Under an agreement to be voted on in May, a new “traditionalist Methodist” denomination would split over same-sex marriage and continue to ban same-sex marriage and gay and lesbian clergy.
Methodist split over same-sex marriage – A group of leaders of the United Methodist Church, the second-largest Protestant denomination in the United States, the United Methodist Church, announced on Friday a plan that would formally split the church, citing “fundamental differences,” a split over same-sex marriage after years of division.
The plan would sunder a denomination with 13 million members globally — roughly half of them in the United States — and create at least one new “traditionalist Methodist” denomination that would continue to ban same-sex marriage as well as the ordination of gay and lesbian clergy.
It seems likely that the majority of the denomination’s churches in the United States would remain in the existing United Methodist Church, which would become a more liberal-leaning institution as conservative congregations worldwide depart.
A separation in the Methodist church, a denomination long home to a varied mix of left and right, had been brewing for years, if not decades. It had become widely seen as likely after a contentious general conference in St Louis last February, when 53 percent of church leaders and lay members voted to tighten the ban on same-sex marriage, declaring that “the practice of homosexuality is incompatible with Christian teaching.”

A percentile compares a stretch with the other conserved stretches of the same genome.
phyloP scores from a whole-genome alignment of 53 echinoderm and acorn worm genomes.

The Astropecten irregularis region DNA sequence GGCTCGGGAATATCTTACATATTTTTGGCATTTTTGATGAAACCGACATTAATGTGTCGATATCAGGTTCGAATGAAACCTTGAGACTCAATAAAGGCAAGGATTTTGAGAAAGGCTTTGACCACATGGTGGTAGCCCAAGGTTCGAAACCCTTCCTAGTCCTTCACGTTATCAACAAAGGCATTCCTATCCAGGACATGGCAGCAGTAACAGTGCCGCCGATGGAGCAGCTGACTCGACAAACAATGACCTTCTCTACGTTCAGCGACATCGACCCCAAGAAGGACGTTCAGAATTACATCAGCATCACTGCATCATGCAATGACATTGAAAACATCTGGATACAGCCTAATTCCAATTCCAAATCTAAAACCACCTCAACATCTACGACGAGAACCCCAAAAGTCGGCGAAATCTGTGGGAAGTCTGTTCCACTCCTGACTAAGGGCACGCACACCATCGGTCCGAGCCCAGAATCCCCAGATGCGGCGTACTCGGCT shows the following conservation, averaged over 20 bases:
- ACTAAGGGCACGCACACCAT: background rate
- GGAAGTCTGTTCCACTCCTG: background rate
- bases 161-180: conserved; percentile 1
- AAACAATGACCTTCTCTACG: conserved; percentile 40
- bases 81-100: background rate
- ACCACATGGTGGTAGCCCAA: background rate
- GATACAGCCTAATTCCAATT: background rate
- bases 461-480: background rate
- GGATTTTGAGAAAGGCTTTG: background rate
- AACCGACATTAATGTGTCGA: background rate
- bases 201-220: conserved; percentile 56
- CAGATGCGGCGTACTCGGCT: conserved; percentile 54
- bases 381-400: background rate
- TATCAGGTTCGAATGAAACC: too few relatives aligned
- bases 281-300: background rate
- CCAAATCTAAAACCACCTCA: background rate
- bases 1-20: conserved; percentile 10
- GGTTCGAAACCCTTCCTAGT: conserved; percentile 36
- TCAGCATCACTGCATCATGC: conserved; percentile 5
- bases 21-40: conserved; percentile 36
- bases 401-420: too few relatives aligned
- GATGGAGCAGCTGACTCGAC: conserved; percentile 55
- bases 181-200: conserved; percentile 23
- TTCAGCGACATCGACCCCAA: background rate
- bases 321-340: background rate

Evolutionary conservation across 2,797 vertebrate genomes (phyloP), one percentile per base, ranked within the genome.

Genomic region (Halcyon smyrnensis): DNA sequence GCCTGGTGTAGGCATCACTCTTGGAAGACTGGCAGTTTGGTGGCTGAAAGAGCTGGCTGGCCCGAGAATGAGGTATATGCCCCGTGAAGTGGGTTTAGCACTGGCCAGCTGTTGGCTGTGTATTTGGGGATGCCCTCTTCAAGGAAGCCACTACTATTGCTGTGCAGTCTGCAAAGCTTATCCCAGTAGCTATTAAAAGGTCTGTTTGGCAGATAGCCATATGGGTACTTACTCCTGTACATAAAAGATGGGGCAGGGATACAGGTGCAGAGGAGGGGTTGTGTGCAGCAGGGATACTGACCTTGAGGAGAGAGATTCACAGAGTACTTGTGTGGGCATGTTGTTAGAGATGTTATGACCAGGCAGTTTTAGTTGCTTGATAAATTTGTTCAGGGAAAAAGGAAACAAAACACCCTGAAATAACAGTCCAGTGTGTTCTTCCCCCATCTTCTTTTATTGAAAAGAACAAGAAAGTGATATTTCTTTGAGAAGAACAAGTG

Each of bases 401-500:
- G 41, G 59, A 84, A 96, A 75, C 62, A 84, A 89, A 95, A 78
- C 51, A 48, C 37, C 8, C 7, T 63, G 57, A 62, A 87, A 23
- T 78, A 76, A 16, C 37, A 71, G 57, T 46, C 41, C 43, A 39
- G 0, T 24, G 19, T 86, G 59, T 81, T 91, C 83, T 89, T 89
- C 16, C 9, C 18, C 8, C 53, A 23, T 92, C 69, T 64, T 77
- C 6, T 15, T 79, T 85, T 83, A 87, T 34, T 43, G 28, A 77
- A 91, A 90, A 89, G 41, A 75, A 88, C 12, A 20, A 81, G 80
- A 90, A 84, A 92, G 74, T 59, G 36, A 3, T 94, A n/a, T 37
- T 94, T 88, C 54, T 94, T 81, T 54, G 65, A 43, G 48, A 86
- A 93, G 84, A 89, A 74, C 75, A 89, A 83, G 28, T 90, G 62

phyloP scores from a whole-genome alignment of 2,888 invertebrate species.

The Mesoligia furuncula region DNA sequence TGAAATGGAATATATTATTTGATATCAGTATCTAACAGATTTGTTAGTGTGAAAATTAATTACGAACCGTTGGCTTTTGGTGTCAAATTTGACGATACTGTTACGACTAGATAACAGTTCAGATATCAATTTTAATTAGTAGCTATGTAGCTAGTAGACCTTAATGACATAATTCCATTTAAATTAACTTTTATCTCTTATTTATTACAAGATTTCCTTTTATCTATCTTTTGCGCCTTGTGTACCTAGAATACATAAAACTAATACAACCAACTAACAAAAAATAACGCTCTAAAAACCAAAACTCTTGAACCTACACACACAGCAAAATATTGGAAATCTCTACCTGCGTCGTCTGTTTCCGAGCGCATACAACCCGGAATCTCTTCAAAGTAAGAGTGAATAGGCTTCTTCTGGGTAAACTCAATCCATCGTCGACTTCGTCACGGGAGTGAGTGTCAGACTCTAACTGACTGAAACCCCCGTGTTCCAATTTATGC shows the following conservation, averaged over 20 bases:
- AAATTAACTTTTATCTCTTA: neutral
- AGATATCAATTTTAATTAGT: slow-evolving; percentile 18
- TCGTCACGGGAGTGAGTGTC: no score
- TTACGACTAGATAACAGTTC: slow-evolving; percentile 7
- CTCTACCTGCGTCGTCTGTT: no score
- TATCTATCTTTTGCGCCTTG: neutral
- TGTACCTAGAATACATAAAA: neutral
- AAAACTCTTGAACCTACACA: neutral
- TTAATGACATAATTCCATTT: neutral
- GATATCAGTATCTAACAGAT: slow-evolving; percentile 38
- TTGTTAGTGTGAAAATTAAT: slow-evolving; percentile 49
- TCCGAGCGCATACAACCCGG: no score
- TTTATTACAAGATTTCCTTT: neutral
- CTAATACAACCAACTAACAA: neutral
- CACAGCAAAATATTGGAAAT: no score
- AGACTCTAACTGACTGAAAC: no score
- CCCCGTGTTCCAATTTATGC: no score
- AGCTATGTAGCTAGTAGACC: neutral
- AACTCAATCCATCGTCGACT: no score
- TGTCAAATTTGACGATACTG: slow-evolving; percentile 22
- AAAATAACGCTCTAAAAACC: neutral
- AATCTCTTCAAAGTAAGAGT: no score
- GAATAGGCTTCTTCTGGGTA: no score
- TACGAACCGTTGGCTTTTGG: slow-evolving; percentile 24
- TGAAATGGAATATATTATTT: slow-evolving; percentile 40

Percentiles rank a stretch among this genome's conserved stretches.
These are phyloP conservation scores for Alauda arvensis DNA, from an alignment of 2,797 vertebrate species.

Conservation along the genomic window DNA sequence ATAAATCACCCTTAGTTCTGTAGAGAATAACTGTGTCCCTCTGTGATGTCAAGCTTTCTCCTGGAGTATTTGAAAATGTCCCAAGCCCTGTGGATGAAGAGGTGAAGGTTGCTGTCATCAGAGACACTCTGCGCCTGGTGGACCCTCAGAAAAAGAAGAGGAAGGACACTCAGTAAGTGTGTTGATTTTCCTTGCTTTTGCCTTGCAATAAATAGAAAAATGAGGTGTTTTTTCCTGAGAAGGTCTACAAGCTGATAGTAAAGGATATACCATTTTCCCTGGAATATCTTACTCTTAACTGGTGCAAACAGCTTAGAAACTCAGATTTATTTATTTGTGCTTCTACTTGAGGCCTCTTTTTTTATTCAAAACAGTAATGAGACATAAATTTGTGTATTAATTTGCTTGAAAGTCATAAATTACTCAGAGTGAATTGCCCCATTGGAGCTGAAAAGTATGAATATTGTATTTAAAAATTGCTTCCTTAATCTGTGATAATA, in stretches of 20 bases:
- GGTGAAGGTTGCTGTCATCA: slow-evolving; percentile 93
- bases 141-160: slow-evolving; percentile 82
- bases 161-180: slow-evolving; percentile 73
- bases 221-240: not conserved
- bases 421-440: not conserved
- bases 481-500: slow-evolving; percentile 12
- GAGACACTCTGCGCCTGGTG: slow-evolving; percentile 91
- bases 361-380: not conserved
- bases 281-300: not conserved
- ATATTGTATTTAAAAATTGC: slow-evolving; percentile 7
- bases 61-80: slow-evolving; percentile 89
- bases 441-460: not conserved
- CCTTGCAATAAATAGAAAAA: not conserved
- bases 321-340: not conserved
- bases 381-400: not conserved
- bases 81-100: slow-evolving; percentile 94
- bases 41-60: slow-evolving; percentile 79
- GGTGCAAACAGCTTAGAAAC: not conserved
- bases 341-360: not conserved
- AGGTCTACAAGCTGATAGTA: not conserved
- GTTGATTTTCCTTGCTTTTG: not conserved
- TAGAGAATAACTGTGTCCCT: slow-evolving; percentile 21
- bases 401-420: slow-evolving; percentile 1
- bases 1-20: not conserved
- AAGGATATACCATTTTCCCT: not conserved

“We tried to look for ways that we could gracefully live together with all our differences,” Bishop Cynthia Fierro Harvey of Louisiana said. After last year’s conference, she said, “it just didn’t look like that was even possible anymore.”
In the months following, Bishop Harvey and 15 other church representatives came together in an informal committee that determined separation was “the best means to resolve our differences, allowing each part of the church to remain true to its theological understanding.”
The United Methodist Church is only the latest denomination to be roiled with intense and exhausting theological disputes over the place of L.G.B.T. members and clergy. Such fights have led to an exodus of congregations from Presbyterian and Episcopal churches in recent years, and pushed young evangelicals and Catholics to leave the pews as well.
Representatives from the Methodists’ wide-ranging factions, including church leaders from Europe, Africa, the Philippines and the United States, hammered out the separation plan during three two-day mediation sessions held at law offices in Washington. The negotiations largely centered on how to allocate the church’s significant financial assets and how to craft a separation process.
Once the agreement is written in more granular detail, it must be approved when the denomination meets for its global conference in Minneapolis in May. The initial response from some conservatives and liberals after the announcement suggests its passage is likely.
NYTimes.com by Campbell Robertson and Elizabeth Diaz, January 3, 2020
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